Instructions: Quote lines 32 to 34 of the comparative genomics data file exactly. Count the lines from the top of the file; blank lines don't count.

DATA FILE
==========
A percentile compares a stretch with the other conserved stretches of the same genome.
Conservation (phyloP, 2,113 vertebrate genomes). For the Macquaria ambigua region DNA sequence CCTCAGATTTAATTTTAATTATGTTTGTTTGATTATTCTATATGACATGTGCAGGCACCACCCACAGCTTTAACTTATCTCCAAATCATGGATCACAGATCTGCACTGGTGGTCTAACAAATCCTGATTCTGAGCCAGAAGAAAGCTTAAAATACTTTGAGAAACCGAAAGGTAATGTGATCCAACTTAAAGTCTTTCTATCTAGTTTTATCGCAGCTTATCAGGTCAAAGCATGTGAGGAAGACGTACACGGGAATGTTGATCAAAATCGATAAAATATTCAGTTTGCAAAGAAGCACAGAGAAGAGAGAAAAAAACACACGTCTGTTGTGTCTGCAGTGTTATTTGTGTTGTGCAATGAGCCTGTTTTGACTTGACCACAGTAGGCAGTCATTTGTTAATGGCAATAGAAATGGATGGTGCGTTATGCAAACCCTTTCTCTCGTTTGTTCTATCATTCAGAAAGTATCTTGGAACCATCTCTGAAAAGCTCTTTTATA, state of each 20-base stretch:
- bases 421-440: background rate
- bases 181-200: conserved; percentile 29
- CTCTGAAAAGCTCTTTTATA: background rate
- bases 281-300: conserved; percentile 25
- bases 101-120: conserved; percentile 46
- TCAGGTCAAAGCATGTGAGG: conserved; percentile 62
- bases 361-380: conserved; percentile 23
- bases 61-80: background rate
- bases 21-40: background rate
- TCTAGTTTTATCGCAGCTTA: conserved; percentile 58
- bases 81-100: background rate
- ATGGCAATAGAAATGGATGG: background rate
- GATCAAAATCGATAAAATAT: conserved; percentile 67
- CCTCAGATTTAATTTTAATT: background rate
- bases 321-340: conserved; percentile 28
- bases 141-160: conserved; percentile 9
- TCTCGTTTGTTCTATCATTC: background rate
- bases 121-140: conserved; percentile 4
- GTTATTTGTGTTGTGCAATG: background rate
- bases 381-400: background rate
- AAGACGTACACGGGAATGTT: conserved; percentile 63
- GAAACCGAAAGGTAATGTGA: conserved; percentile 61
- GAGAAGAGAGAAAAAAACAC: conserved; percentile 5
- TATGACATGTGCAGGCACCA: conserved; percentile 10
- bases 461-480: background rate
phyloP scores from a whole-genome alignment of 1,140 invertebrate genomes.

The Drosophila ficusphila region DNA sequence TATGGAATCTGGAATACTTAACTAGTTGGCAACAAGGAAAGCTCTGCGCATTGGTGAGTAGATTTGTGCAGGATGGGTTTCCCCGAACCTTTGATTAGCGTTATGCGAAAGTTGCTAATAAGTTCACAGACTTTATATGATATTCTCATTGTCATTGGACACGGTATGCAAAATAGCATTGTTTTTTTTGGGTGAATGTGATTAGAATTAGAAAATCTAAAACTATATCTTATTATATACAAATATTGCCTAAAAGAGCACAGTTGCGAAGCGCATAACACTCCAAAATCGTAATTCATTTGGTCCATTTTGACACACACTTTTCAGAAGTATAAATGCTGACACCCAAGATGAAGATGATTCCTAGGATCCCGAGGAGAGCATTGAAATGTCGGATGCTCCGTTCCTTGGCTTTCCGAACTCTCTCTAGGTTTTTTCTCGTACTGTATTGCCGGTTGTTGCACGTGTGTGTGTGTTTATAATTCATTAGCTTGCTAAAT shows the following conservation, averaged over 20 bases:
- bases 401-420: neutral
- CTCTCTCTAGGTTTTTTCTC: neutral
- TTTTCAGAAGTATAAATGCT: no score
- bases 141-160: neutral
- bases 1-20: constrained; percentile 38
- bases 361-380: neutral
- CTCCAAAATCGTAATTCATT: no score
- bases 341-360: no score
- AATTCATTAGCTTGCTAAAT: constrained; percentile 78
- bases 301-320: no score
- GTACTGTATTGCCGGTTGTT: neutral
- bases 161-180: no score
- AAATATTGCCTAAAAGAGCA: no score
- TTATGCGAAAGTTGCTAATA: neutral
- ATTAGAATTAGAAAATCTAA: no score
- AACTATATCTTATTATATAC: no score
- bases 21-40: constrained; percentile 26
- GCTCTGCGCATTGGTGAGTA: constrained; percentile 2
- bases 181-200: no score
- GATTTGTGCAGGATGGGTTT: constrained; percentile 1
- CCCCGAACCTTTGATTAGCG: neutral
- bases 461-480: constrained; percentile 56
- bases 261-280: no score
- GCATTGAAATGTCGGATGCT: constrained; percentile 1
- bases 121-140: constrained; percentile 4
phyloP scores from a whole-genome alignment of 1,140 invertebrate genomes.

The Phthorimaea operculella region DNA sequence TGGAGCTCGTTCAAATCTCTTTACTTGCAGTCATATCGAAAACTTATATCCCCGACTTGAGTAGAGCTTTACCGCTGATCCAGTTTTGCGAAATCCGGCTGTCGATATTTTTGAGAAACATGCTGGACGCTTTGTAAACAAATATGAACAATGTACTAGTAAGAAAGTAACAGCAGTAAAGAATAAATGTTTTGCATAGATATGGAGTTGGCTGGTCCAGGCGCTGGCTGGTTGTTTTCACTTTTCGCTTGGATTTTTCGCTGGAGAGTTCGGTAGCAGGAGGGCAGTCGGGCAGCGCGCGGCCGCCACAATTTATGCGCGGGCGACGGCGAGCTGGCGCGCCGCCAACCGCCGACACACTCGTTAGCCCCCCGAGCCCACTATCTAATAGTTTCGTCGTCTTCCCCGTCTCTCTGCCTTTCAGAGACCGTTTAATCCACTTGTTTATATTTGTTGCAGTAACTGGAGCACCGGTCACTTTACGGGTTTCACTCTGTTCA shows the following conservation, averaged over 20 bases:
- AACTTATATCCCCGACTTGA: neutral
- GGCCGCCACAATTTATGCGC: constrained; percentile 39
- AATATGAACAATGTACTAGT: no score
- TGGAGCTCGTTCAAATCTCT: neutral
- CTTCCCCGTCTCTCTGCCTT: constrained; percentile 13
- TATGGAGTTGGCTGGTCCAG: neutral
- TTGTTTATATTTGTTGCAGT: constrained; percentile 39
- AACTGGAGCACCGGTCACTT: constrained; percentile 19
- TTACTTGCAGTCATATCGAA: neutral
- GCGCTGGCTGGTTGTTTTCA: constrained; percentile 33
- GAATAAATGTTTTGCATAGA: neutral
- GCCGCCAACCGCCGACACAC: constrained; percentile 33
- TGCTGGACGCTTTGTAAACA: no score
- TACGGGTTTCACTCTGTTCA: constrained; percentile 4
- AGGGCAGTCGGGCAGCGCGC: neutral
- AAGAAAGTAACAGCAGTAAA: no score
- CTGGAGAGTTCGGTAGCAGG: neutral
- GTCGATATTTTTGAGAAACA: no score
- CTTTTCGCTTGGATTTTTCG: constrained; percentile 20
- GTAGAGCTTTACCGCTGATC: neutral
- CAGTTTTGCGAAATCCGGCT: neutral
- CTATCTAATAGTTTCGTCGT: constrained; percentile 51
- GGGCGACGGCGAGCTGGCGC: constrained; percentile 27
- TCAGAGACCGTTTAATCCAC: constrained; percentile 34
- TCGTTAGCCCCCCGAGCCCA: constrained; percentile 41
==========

- TTTTCAGAAGTATAAATGCT: no score
- bases 141-160: neutral
- bases 1-20: constrained; percentile 38